Archive for May, 2010

My sweet little Keagan was diagnosed with Sensory Processing Disorder a few months ago.

What is SPD? I’m still learning myself, but I’ll give it a go.

We all have quirks with our senses. You can’t stand the way a tag feels on your shirt. You are easily distracted by bright lights. Or maybe you have a hard time sitting still for very long. Or you can’t stand loud music. There’s something about each of us that we’ve learned to handle that isn’t “normal.” But what is normal is that, for most people, it’s just a few things that we can look past.

When it’s SPD, you have a lot of of  those “quirks” and you can’t just look past them. It sounds like people are screaming at you when they aren’t. When someone brushes against you it feels like they hit you. When you get a drop or two of water on your shirt it feels like you’re soaking wet. This is what life is like for my son. His senses seem to misfire. And in addition to that, he tries hard to seek out sensory response to try and figure it out. So he’s always jumping, always running. He climbs to high places and tries to jump. He has no fear in that sense and yet is hysterical when I vacuum.  Before we started giving him melatonin to help him fall asleep, bedtime would  take hours every.single.night. Some nights it still does. His brain won’t slow down on it’s own. He wants to talk about the shadows on the wall or the car he hears driving by or the book we read before bed. It’s as if all of this stuff is swirling around in his brain and he can’t block it out.

For more information, check out this link http://www.sensory-processing-disorder.com/sensory-processing-disorders.html

What SPD isn’t: It’s not a discipline problem. It’s not that my child is being “bad.” It’s not an excuse. It’s not made up. It’s a very real disorder that a lot of kids deal with.

This brings me to my point:

I’ve too many times heard people brag about telling parents to shut up their kid or complain about some kid who they thought was acting out in public. These people generally think that these kids they are passing in the grocery store or the like are “bad” because their parents are not parenting them correctly. Well that’s bullshit. I am sorry. My son may have a meltdown in a restaurant when he spills his water on his shirt. He may spin around in circles at the library. He may even slap a kid who touches his head. But he’s not bad. He has neurological disability and he and I are both still learning to handle it.  He’s only three. He looks totally “normal.”   And strangers passing us have not a clue how hard his days are nor mine.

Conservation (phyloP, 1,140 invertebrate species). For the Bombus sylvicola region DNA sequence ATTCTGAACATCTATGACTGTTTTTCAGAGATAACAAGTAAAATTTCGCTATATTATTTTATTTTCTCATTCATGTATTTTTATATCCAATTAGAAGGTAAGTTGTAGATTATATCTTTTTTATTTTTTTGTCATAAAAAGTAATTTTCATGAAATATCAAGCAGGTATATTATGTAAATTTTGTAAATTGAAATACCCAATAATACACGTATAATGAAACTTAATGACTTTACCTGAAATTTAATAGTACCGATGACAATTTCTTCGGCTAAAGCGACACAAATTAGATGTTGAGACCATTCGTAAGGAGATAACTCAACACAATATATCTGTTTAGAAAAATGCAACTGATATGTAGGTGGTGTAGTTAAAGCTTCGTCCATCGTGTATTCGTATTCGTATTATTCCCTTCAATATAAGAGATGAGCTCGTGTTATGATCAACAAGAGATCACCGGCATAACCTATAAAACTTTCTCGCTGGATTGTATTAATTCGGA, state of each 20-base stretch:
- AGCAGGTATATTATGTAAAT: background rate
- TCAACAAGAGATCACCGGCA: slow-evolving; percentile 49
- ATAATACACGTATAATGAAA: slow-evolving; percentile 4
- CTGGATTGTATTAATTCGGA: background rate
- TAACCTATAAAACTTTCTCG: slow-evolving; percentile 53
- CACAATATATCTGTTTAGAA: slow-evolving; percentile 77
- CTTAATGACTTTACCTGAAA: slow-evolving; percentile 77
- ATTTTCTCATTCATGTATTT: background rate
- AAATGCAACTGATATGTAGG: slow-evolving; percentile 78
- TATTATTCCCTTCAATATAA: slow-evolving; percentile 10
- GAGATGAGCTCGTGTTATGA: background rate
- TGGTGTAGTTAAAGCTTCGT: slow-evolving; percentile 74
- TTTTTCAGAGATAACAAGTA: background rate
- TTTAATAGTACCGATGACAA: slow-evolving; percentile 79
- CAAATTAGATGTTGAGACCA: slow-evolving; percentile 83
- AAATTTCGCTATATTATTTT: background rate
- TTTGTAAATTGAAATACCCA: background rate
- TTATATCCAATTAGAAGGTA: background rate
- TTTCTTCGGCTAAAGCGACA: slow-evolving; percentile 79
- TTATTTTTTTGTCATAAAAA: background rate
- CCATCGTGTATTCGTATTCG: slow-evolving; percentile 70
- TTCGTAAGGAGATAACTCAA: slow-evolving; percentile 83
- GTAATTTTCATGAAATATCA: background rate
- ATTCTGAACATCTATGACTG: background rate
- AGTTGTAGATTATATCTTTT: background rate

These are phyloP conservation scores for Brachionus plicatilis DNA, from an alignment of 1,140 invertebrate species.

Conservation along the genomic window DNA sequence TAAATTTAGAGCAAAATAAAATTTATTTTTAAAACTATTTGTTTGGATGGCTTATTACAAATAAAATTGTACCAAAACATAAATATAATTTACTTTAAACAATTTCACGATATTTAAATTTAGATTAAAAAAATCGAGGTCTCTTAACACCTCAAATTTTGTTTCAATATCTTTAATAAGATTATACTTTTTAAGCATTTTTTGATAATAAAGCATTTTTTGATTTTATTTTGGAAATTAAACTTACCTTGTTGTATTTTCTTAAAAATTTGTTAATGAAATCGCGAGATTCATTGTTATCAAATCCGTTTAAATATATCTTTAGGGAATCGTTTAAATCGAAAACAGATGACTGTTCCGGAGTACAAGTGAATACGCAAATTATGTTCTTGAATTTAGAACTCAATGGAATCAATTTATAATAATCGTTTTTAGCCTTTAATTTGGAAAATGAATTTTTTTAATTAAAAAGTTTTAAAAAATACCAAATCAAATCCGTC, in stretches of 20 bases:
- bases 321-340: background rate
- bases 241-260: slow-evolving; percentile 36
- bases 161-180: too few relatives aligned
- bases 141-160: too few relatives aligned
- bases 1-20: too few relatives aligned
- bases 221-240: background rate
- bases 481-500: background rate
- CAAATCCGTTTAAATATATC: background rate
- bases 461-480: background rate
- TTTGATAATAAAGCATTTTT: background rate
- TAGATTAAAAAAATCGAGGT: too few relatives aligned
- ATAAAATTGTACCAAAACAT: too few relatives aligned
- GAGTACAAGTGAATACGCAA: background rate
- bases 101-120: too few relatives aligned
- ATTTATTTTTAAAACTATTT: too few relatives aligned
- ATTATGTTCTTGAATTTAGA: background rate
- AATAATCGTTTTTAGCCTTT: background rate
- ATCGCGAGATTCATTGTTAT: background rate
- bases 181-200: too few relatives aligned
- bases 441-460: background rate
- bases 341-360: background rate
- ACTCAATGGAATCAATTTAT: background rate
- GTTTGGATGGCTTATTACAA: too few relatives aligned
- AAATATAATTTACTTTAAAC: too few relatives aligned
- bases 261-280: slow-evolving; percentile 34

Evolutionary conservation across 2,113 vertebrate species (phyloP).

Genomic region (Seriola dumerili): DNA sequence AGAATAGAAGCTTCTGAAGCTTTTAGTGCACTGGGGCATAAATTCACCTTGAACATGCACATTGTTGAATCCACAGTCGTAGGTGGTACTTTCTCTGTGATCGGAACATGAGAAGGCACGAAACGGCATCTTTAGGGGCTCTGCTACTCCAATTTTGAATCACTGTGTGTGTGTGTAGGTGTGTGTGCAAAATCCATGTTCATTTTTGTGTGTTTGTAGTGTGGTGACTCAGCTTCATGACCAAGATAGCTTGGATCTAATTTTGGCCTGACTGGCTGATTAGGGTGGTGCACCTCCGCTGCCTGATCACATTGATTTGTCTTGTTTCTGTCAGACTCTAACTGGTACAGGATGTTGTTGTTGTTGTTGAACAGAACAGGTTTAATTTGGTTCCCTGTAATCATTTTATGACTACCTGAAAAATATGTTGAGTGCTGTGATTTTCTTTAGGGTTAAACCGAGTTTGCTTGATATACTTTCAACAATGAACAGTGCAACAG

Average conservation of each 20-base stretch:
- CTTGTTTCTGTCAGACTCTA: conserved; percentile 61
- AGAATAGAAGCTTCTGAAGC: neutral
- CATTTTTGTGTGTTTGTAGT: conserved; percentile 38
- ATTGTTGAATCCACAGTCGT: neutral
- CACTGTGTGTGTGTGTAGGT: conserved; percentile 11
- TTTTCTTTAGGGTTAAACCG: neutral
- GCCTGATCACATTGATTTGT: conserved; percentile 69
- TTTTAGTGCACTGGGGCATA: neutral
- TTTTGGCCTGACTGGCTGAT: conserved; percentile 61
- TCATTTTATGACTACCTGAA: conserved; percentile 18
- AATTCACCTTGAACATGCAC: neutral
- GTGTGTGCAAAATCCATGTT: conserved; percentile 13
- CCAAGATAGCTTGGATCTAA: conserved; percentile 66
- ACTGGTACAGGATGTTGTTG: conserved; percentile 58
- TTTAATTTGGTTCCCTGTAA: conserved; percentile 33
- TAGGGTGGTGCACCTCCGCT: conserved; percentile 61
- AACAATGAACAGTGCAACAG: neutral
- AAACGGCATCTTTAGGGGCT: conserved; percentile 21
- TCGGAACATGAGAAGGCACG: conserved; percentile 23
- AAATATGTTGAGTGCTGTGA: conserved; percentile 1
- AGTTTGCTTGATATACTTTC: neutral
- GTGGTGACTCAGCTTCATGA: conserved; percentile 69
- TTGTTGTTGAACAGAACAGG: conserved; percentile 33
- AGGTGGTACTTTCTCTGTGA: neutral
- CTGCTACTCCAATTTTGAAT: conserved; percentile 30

So before you judge that mom in the store who’s child is throwing her shoes in the aisle or the dad at the park who’s kid crashed into you- stop. You don’t know what their life is like. You don’t know what their day has looked like up until that point. You don’t know if maybe mom only got an hour of sleep the night before because the wind kept their toddler up or if that boy got kicked out of preschool because he does not understand personal space and his mom is sad for him and desperate. You have NO CLUE WHAT SOMEONE ELSE IS GOING THROUGH.

Judge not, less ye be wrong. Move on, remove the plank from your eye and smile at the poor parent at the store. And please, don’t tell me how to raise my son. I am doing the best I can.

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A recurring theme on my blog, before I moved to Texas, was decluttering. When we moved, we made the ultimate move in living simply… we got rid of 99% of what we own. We only took with us what fit on top of our Saturn Vue and inside it after my two kids, two dogs, husband and myself were in place. Basically, we kept clothes, a few toys, the computer, a few books, and photos. Obviously, we had to replace some things when we got to TX. Like furniture. The week and a half we had no sofa drove me batty. We bought the kitchen basics (mostly secondhand) and a few new toys (secondhand) but other than that, we haven’t bought anything new.

And I love it. The kids have more room to play. We have less clutter to clean. Every once in awhile, I think of an item I miss. A few of them I have gone ahead and replaced, (a blender is high on our list right now) but for the most part I decide that I am happier with less stuff. Most people are shocked by our choice to live with less, but we are as happy as can be.

It was really interesting to see what we took with us- it showed where our priorities are. All about the kids of course… I did take two larger personal items- my camera and sewing machine, so I am not totally selfless haha. We surely did take more toys than totally needed, but I wanted the kids to adjust as easily as possible.

I find myself with much less desire to buy things now that I know how nice it is to live without the burden of clutter. Every once in a while I think I am crazy, but when I look around our cute little home, clutter free and cleaner than any home I’ve ever lived in, I am happy.

It’s kind of odd for me to be done decluttering, it was a goal for so long. I guess now the goal is to keep it simple and not allow it back into our lives. I am working hard to resist any urges I do have to get “stuff” just to have it, and we’re doing pretty well.

So for those of you who were decluttering, how’s it going?

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